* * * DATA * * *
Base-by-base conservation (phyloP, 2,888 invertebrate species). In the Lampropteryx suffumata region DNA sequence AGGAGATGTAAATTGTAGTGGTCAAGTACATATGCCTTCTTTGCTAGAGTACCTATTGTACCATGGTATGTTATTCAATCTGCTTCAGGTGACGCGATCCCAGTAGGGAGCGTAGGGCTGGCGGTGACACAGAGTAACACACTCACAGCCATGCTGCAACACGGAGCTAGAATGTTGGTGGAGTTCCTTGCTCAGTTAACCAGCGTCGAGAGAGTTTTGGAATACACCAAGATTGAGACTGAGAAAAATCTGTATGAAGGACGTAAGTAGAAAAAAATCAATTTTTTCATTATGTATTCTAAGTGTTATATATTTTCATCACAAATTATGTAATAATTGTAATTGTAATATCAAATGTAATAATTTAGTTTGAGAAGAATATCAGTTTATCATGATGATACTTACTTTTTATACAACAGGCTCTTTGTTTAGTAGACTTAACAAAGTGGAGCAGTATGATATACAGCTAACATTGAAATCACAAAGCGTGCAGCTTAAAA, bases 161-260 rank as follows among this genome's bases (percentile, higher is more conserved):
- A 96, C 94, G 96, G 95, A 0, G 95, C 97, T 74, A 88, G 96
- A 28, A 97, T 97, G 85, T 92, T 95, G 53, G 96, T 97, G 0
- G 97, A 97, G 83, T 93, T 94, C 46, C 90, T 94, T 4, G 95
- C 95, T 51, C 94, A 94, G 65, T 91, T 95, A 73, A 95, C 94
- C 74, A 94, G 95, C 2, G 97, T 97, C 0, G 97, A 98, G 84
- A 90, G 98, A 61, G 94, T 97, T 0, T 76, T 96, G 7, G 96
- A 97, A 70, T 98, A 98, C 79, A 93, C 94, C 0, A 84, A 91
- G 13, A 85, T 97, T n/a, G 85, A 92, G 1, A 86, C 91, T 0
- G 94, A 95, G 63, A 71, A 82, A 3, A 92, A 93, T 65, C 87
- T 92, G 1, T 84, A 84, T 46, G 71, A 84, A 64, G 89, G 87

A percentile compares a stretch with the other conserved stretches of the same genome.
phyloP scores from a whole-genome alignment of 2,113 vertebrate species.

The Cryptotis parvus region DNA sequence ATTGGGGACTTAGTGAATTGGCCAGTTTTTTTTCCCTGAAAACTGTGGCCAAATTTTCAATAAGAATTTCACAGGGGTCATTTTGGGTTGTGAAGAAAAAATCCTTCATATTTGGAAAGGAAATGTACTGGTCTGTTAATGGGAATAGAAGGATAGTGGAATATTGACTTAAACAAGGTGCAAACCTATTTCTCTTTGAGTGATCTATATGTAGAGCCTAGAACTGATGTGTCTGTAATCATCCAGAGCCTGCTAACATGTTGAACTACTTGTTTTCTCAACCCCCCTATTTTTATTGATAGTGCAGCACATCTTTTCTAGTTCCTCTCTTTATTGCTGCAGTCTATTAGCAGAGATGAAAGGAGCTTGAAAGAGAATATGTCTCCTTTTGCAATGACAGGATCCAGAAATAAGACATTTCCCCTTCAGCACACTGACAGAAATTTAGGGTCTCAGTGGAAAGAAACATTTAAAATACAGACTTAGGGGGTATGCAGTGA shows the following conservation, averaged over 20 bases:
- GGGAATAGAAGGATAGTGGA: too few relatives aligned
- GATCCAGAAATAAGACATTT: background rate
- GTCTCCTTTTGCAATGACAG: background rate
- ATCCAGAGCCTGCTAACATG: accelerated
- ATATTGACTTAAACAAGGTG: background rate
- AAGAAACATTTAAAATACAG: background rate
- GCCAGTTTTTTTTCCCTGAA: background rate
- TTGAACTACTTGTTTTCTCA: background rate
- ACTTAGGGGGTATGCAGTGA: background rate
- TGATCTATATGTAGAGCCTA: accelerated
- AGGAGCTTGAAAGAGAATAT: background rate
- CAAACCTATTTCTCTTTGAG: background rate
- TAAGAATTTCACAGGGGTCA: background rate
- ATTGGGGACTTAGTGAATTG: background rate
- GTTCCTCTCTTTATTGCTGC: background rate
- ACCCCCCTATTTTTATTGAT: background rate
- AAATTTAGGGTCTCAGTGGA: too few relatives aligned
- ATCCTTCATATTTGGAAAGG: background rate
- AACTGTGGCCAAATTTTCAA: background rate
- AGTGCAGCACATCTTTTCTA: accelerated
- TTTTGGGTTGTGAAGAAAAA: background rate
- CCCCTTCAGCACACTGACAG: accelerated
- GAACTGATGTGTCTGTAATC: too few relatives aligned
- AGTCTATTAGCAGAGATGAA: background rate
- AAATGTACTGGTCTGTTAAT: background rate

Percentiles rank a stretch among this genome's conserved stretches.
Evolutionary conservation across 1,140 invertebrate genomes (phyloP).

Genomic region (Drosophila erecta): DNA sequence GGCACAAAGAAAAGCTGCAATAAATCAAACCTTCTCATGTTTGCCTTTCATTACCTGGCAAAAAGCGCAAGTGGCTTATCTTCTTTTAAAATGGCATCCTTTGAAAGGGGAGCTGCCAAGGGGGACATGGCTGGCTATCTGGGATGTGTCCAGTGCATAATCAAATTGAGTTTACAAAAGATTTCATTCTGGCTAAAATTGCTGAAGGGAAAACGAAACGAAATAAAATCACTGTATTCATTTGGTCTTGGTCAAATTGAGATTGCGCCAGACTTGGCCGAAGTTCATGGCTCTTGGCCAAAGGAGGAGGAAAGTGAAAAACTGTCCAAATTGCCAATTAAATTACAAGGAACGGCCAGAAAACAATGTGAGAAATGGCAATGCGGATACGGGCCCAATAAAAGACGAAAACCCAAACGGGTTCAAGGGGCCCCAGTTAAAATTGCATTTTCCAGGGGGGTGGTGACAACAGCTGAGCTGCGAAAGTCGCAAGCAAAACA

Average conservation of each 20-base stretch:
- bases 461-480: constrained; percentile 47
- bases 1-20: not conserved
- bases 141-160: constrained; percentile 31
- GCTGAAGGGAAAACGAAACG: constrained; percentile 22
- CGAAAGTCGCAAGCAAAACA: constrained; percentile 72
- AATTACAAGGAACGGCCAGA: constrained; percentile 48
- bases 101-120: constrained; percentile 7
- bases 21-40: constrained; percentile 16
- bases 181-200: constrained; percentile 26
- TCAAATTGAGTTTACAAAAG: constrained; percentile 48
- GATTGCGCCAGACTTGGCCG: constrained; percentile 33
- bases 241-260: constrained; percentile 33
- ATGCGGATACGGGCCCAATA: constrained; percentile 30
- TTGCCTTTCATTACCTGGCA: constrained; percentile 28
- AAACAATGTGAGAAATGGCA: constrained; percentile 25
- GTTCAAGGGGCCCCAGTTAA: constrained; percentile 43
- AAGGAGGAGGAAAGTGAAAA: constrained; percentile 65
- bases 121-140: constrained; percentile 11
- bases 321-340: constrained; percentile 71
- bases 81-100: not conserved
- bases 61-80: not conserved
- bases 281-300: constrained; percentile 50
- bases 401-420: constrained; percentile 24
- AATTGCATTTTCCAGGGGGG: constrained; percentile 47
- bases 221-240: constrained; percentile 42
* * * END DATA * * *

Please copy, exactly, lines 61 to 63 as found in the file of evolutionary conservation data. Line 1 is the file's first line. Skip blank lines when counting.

- bases 121-140: constrained; percentile 11
- bases 321-340: constrained; percentile 71
- bases 81-100: not conserved